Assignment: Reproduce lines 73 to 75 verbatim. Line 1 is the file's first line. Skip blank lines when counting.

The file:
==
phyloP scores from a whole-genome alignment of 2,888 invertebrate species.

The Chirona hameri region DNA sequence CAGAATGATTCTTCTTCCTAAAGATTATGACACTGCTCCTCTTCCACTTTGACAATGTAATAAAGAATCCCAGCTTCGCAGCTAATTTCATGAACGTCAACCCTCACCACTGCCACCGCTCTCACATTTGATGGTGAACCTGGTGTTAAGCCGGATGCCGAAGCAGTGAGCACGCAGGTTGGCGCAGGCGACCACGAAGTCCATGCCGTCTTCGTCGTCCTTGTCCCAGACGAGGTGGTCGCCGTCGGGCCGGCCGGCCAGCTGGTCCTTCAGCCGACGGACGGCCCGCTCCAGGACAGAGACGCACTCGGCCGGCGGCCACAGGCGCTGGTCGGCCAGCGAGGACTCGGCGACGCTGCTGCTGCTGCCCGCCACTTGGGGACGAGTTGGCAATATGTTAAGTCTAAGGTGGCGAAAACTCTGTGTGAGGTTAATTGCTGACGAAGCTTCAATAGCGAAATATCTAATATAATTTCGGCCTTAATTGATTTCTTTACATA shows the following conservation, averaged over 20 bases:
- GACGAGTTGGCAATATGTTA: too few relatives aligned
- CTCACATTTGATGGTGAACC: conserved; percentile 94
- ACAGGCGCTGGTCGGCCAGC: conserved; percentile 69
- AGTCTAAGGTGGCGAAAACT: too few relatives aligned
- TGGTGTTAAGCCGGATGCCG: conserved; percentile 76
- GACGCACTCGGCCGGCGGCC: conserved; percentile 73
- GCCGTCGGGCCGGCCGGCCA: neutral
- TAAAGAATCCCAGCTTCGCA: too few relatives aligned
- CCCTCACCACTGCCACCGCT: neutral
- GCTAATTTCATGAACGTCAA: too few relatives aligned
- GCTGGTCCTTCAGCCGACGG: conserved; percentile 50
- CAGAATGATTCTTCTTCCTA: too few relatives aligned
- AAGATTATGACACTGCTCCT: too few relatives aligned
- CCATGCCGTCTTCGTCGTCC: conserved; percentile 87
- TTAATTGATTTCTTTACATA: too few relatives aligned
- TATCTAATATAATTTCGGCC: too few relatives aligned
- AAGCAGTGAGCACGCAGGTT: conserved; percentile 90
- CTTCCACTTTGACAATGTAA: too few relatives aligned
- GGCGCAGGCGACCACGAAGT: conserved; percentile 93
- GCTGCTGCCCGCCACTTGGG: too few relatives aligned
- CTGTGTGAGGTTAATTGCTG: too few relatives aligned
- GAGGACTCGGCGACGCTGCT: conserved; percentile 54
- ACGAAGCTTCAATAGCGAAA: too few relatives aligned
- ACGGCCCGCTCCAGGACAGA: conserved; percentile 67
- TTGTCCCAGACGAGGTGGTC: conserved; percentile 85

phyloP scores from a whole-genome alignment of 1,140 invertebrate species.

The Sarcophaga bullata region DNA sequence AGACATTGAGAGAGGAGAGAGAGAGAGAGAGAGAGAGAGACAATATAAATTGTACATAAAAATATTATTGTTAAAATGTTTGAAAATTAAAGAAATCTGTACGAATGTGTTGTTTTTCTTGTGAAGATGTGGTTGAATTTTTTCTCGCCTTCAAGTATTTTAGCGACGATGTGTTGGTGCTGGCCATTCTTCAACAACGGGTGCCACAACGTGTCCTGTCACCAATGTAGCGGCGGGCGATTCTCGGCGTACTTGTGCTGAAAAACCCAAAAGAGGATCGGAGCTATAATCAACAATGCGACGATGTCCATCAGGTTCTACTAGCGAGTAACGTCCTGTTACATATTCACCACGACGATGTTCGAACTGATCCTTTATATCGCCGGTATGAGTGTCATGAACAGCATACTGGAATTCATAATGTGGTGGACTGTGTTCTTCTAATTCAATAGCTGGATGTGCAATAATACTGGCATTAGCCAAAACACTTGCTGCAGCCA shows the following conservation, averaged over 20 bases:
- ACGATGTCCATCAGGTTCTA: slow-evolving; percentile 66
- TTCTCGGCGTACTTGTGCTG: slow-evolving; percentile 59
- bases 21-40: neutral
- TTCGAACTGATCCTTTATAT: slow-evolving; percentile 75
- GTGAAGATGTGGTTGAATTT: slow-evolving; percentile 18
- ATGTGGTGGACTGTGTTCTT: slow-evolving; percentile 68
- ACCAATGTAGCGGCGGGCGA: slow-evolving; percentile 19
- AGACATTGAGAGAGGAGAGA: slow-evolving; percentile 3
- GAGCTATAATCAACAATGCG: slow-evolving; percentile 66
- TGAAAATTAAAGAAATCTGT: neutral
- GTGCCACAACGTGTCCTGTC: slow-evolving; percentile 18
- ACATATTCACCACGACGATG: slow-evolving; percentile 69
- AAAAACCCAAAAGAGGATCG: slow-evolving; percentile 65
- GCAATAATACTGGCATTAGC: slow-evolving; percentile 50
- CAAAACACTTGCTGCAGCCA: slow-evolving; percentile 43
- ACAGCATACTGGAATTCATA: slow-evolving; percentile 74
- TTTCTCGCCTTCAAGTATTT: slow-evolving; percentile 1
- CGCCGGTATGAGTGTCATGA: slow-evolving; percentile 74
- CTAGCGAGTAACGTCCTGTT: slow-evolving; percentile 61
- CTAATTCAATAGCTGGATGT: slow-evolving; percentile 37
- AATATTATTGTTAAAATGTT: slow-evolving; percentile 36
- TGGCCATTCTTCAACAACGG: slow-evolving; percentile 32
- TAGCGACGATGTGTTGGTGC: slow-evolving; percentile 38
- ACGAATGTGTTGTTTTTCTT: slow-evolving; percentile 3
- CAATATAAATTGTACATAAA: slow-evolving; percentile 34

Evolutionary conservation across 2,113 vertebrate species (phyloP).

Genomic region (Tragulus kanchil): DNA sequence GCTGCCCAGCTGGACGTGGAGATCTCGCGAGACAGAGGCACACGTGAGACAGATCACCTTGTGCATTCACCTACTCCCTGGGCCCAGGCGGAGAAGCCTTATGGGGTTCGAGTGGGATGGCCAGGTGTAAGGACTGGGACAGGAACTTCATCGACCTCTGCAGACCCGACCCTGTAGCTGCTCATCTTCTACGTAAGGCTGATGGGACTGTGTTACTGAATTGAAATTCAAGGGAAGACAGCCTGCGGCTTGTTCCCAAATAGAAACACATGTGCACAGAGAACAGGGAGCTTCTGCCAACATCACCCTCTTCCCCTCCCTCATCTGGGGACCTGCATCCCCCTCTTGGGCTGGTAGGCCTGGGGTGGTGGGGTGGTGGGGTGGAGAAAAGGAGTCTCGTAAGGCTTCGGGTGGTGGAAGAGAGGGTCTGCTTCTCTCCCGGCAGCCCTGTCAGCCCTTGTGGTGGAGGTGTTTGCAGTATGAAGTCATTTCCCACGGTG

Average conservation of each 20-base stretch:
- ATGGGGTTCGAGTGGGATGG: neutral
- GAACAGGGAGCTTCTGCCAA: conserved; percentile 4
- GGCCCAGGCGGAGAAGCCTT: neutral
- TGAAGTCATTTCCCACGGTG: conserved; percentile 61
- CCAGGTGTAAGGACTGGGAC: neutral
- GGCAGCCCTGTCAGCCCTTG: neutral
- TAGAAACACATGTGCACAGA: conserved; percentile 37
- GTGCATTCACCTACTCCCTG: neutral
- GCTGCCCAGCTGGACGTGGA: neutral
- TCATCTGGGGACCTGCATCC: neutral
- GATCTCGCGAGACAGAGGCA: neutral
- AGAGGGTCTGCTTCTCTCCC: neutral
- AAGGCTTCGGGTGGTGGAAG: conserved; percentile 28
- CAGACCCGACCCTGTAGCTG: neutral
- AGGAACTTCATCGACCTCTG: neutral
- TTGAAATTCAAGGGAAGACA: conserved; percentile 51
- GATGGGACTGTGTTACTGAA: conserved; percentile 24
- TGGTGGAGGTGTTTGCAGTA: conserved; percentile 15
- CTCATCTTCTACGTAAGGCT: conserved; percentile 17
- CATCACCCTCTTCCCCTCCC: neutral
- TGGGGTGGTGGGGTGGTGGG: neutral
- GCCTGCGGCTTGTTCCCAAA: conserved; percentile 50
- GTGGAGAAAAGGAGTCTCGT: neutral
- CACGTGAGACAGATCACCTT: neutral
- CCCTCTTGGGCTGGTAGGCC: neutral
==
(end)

- TTGAAATTCAAGGGAAGACA: conserved; percentile 51
- GATGGGACTGTGTTACTGAA: conserved; percentile 24
- TGGTGGAGGTGTTTGCAGTA: conserved; percentile 15